How is encephalitis diagnosed?
When the doctor looks at your ill child, what he sees is like an out of focus picture. He can see that your child is sick but doesn’t know why. The questions he asks and the tests he undertakes make the picture clearer until ideally he can see clearly what is wrong with your child. Unfortunately, with encephalitis, despite all the tests that are available the picture never becomes completely clear.
There are some symptoms that are more usual in encephalitis but they are not always present. The most common symptoms are
Fever (a high temperature) – this tells the doctor that your child is fighting an infection. One of the body’s responses to an infection is to raise the body temperature which will slow down the bug that is causing the infection. Unfortunately too high a temperature in children can trigger a seizure (fit) and the immediate concern is to lower the temperature. So a high temperature makes the picture clearer but if the doctor stops there, assumes that your child has a common infection, and doesn’t look at other symptoms the actual diagnosis of encephalitis could be missed.
Vomiting, not eating, headache, miserable – these are all symptoms that are common with an infection but don’t really make the picture clearer or take the diagnosis further.
Aversion to bright lights, stiff neck – these symptoms indicate that the meniges (coverings of the brain) are infected. This happens in meningitis and in meningoencephalitis (the infection has spread from the meninges to the brain).
Seizures – seizures can be triggered by a high temperature but they can also occur in encephalitis without a high temperature. Seizures occur in more than 50% of encephalitis in children.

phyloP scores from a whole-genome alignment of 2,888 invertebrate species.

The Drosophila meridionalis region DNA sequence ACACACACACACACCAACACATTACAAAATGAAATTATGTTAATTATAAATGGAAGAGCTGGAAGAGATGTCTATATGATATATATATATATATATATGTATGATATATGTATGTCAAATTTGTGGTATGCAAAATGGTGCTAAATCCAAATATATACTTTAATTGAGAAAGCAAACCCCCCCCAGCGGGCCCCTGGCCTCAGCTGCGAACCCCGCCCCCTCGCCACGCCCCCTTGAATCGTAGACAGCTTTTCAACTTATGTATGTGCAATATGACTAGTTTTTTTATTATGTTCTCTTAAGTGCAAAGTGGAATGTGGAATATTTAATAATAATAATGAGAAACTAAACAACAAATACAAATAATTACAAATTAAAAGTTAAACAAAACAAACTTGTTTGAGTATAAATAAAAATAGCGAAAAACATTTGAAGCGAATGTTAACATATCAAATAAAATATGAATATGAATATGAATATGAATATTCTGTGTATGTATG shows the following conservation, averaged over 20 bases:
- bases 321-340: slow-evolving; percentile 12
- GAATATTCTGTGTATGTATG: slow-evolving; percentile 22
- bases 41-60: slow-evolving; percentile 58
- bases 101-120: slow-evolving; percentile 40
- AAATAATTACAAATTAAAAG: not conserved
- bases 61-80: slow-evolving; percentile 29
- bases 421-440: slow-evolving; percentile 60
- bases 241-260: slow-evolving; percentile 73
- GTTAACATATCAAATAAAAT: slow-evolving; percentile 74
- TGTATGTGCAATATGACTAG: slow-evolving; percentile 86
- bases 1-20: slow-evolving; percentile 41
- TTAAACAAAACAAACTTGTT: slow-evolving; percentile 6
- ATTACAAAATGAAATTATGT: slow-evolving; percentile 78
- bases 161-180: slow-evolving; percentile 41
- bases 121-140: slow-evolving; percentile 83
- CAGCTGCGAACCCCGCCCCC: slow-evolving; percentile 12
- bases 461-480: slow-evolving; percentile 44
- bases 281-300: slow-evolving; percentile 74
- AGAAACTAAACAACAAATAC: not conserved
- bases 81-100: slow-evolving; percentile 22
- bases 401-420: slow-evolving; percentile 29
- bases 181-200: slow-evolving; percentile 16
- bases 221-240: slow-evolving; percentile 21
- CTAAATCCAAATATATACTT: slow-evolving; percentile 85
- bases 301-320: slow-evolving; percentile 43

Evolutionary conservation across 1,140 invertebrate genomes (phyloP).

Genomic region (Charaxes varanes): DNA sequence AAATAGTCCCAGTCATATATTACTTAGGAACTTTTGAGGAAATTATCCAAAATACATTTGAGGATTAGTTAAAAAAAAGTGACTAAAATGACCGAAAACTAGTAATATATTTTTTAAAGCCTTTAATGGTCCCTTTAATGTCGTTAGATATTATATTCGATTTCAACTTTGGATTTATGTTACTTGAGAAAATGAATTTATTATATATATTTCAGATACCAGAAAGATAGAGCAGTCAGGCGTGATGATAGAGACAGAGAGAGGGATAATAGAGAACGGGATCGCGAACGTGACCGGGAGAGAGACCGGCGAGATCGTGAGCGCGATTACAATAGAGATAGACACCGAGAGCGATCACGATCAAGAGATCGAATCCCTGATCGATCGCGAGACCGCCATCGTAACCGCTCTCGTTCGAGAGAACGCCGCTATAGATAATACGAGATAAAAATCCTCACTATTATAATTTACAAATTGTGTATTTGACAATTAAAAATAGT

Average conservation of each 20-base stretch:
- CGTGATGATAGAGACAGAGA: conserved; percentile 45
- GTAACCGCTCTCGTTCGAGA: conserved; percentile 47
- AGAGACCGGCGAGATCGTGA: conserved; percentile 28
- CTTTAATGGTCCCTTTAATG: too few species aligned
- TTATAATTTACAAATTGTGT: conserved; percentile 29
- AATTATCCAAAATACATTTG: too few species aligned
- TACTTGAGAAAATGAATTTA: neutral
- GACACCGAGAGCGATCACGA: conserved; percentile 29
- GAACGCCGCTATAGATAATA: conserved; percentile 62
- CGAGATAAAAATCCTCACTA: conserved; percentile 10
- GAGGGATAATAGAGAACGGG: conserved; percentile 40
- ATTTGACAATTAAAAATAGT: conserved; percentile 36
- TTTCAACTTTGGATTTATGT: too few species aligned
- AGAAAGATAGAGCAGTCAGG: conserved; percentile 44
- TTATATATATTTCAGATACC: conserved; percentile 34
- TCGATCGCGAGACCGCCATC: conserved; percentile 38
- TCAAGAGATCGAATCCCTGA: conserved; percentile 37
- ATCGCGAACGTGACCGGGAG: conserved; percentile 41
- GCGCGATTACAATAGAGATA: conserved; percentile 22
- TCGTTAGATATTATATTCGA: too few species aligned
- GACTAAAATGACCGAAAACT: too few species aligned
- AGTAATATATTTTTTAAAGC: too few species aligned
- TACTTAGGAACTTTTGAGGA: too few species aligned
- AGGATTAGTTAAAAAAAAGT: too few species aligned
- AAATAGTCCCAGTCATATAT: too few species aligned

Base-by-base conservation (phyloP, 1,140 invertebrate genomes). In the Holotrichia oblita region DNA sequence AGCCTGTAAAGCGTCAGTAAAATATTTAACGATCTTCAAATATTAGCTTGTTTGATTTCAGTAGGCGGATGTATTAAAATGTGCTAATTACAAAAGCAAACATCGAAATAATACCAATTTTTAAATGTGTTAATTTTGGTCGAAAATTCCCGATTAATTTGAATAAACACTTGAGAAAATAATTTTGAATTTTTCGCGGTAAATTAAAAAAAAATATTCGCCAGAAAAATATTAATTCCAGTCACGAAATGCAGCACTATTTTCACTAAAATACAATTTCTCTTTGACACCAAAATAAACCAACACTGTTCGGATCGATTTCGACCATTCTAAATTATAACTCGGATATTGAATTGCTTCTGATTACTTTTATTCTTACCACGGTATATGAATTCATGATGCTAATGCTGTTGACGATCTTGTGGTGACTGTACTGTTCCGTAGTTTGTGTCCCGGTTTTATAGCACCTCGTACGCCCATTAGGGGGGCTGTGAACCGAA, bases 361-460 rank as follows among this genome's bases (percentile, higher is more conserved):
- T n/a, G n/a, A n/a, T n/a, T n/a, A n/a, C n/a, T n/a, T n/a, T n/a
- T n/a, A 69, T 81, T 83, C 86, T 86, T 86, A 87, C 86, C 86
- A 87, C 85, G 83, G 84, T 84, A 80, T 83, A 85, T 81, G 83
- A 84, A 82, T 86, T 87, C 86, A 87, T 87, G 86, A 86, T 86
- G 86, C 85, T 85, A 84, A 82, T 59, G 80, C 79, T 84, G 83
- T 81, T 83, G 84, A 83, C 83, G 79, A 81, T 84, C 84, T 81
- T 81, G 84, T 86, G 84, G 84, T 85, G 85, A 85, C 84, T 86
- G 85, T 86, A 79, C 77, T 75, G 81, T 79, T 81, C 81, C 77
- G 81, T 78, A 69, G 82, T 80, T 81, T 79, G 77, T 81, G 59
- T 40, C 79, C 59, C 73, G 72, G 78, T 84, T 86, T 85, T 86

Confusion, sleepy, unresponsive – these are all symptoms of “lowered consciousness” and tell the doctor that the brain is involved in this illness. These symptoms make the picture much clearer and show that urgent action is needed.
There are many illnesses that can make a child ill and have obvious brain involvement. Tests are now needed to define the picture further and find the correct treatment.
Brain scan – CT scan – this brain scan uses a special x-ray machine. The scan will give a detailed image of the brain and will make the picture of your child’s illness clearer. However a CT scan will not give a clear diagnosis of encephalitis.
Brain scan – MRI scan – this scan uses radio waves to build up a picture of the brain. It gives more detail than a CT scan but your child has to keep very still so an anaesthetic may be given to make him / her sleep. It can make the picture very clear in some cases but not in all.
Lumbar puncture – fluid is constantly produces which bathes the brain, the fluid drains into the spinal cord from where it enters the blood circulation. The fluid cushions the brain from bumps, cools the brain and acts as a waste disposal system. Waste products from the working cells of the brain enter the fluid and are removed as the fluid drains from the brain. During a lumbar puncture, a needle is inserted into the spinal cord and a sample of fluid from the brain removed. It is examined for bugs which could be causing the infection and for substances that occur when the brain is being damaged in some way. This test can make the picture very clear in some types of encephalitis but not in all.
Blood tests – there are some illnesses that have a similar picture to encephalitis that can be clearly diagnosed by blood tests. It is important to discount these illnesses. Autoimmune types of encephalitis have an increased number of specific antibodies in the blood. If these antibodies are found the picture becomes clear and a diagnosis of autoimmune encephalitis is made.
EEG (Electroecencephalograph) – this test measures brain waves. It can detect an excess of fluid in the brain which is an indication of inflammation. Inflammation is usually in most types of encephalitis but not in all.
Adding together all the symptoms and tests can sometimes give a very clear picture of your child’s illness but in many cases the picture remains fuzzy making treatment a difficult decision for doctors.